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Funding for VOCA must be restored

“I am alive today because of the Women's Resource Center.”- Women’s Resource Center client

“If not for the Women's Resource Center, my children and I would be on the street.” -Women’s Resource Center client

Every year, Women’s Resource Center, Inc. (WRC) in Scranton serves almost 2,000 survivors of violent crime, especially victims of crimes like domestic violence, sexual assault, stalking, and human trafficking. They provide legal representation, therapy, advocacy, immediate crisis intervention, and safe housing. WRC also responds to nearly 9,000 hotline calls annually. WRC’s impact is incalculable; one might assume they have helped every abuse victim in Scranton. Unfortunately, over 100,000 people in the Scranton area are likely victims of sexual or domestic violence.[1] WRC needs every dollar available to help.

WRC is one of almost 150 organizations in Pennsylvania that receive Victims of Crime Act (VOCA) funding, which comes from fines paid by federal criminals rather than from taxpayers. Since VOCA was passed in 1984,[2] organizations across the U.S. receive funding from the federal government to provide services to crime victims. On average, every county in Pennsylvania has at least two organizations that receive VOCA funds. These dollars help victims of crimes that cause physical, sexual, financial, or emotional harm, including domestic violence, child abuse, human trafficking, and sexual assault. Services include counseling, housing, legal advocacy, healthcare, and other critical assistance. That’s why it’s so troubling that Pennsylvania US Senator Pat Toomey has now objected twice to measures necessary to sustain and strengthen VOCA.

VOCA-funded organizations save lives daily and help survivors heal from their trauma. These services were deemed essential during the pandemic and remained operational. For many victims, home was not a safe place. Isolation intensified the trauma of past and present sexual abuse; service providers were able to address this increased need with VOCA funds. These organizations offer a spectrum of care to survivors and their families and coordinate resources in a trauma-informed manner. Because many victims are in a tangled web of physical, emotional, psychological, and financial crises, specialized support is crucial. Without it, victims often cannot access any services at all.

Supporting victims is reason enough to promote VOCA and its essential role in our communities. But that’s not the only purpose VOCA serves. VOCA also helps survivors seek legal redress, which identifies perpetrators in our communities and brings them to justice.

Most victims do not find justice within the criminal justice system due to systemic barriers and the impacts of trauma. Many crime victims may not recognize their abuse as a crime, due to the many impacts of trauma and the ways in which our society blames victims for the abuse they suffer. Victims are often unaware that they can file a report, access services, and advocate for their rights with the assistance of victim service providers. Victims of sexual abuse face many barriers in reporting to authorities and seeing perpetrators held accountable. These include limited financial resources, safety concerns, or the re-traumatization associated with the legal process. When survivors feel alone and unsupported, accessing the criminal justice system can seem impossible, which means people who have committed crimes  in our communities are not identified and brought to justice. This magnifies victims’ pain and makes our society more dangerous.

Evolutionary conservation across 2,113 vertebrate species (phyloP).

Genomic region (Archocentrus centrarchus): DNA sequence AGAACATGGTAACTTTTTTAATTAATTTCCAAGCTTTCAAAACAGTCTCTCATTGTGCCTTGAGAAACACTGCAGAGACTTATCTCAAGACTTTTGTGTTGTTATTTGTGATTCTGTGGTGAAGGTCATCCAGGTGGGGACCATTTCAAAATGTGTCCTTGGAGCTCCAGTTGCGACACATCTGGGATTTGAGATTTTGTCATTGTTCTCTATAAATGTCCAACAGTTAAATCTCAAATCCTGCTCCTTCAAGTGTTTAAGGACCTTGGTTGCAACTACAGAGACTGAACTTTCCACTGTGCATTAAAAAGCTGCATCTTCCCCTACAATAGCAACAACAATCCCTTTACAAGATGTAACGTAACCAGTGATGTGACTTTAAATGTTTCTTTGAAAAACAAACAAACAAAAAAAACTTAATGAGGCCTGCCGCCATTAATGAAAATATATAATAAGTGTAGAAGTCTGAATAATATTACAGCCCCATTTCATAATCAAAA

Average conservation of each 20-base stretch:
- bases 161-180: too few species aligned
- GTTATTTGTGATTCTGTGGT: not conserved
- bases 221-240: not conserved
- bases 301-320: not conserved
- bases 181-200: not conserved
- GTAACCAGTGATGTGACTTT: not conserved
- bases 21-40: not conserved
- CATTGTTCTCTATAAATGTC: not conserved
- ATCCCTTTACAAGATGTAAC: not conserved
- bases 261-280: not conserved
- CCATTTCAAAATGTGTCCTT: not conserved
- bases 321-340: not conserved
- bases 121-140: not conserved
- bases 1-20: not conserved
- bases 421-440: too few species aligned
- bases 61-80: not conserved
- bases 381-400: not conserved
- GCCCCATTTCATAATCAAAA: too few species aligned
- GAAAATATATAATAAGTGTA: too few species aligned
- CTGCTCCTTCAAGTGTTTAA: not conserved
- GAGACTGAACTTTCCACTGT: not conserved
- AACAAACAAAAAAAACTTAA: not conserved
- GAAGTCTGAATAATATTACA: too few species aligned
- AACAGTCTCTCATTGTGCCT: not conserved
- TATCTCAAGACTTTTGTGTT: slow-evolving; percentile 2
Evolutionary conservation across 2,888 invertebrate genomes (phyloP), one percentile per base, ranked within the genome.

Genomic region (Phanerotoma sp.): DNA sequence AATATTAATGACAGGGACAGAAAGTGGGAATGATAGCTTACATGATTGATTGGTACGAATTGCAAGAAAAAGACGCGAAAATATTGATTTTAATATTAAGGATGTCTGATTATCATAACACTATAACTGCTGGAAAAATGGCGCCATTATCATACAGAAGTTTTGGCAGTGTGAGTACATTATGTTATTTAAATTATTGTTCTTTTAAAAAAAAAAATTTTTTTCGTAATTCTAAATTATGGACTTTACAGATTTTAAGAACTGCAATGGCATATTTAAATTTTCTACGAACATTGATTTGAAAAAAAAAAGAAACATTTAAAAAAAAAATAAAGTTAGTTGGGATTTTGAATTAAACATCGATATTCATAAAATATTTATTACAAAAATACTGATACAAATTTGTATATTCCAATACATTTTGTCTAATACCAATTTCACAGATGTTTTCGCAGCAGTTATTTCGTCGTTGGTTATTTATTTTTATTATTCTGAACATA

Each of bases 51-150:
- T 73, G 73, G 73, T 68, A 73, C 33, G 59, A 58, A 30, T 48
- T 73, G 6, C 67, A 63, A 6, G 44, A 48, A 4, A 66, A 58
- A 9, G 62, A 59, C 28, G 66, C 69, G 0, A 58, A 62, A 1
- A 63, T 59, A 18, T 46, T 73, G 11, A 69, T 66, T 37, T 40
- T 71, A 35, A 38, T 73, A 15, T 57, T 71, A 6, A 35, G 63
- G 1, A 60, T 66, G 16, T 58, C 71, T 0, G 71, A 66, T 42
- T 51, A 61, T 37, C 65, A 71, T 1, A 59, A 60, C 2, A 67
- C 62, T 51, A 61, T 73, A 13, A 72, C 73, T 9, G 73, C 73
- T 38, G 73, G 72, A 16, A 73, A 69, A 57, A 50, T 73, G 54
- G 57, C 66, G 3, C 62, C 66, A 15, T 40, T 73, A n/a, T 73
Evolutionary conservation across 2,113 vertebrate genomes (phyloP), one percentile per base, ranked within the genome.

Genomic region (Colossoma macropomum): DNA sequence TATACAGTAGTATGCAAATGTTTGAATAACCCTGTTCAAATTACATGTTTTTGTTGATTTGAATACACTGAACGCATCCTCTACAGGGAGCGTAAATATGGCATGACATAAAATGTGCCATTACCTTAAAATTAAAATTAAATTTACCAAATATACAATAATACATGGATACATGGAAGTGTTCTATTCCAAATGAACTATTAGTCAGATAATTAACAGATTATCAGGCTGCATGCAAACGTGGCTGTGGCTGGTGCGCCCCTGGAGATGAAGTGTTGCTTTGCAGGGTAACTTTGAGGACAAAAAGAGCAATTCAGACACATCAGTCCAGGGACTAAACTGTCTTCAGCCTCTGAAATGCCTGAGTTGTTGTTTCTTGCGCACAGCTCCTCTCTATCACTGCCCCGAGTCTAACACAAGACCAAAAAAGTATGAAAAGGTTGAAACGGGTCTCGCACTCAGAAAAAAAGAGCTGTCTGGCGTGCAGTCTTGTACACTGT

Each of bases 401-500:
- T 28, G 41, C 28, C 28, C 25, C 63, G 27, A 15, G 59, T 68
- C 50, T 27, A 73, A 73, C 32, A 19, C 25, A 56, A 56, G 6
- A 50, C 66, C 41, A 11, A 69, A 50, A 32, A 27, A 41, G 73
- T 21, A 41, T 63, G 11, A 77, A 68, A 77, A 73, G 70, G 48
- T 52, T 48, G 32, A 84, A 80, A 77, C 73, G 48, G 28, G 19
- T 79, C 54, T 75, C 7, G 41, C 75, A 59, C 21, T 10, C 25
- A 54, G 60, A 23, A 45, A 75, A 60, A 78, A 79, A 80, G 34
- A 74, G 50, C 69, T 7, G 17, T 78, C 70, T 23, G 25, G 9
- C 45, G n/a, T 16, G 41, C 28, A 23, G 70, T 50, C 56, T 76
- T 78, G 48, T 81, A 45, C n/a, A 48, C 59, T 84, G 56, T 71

VOCA-funded organizations help to end this cycle. They help survivors cope with trauma and identify resources that enhance their healing and safety. They also help survivors obtain jobs, secure housing, and healthcare, which empowers victims to thrive in their lives, families, workplaces, and communities,. VOCA-funded legal advocacy and therapy enable survivors to seek legal redress. These programs support victims and keep all of us safe by helping survivors to assist law enforcement in holding criminals accountable.

Unfortunately, since 2018, annual VOCA funds have decreased by more than half. Even worse, VOCA is at risk of bankruptcy.

VOCA is not funded by taxpayers, but rather fines paid by federal criminals.  Due to recent administrative changes, many fines that should have gone to VOCA were displaced and redirected into the General Treasury.

A bipartisan bill called the VOCA Fix Act would correct this problem. This legislation would improve the long-term financial stability of VOCA and all the organizations it benefits.

Unless the VOCA Fix Act is passed by September, VOCA will functionally go bankrupt. That means $4.5 million annually will be cut from vital programs across Pennsylvania. This could result in over 570,000 victims[3] being denied the help they need, as well as massive staff layoffs and perhaps bankruptcy at organizations dedicated to keeping our communities safe. That means people who abuse others will remain in our communities, unidentified.

On June 17th and again on June 23rd, Senator Pat Toomey blocked the VOCA Fix Act from passing. If you want to support victims and keep Pennsylvania safe, call him and tell him to protect our communities by passing the VOCA Fix Act.


Karen Baker

Chief Executive Officer

Pennsylvania Coalition Against Rape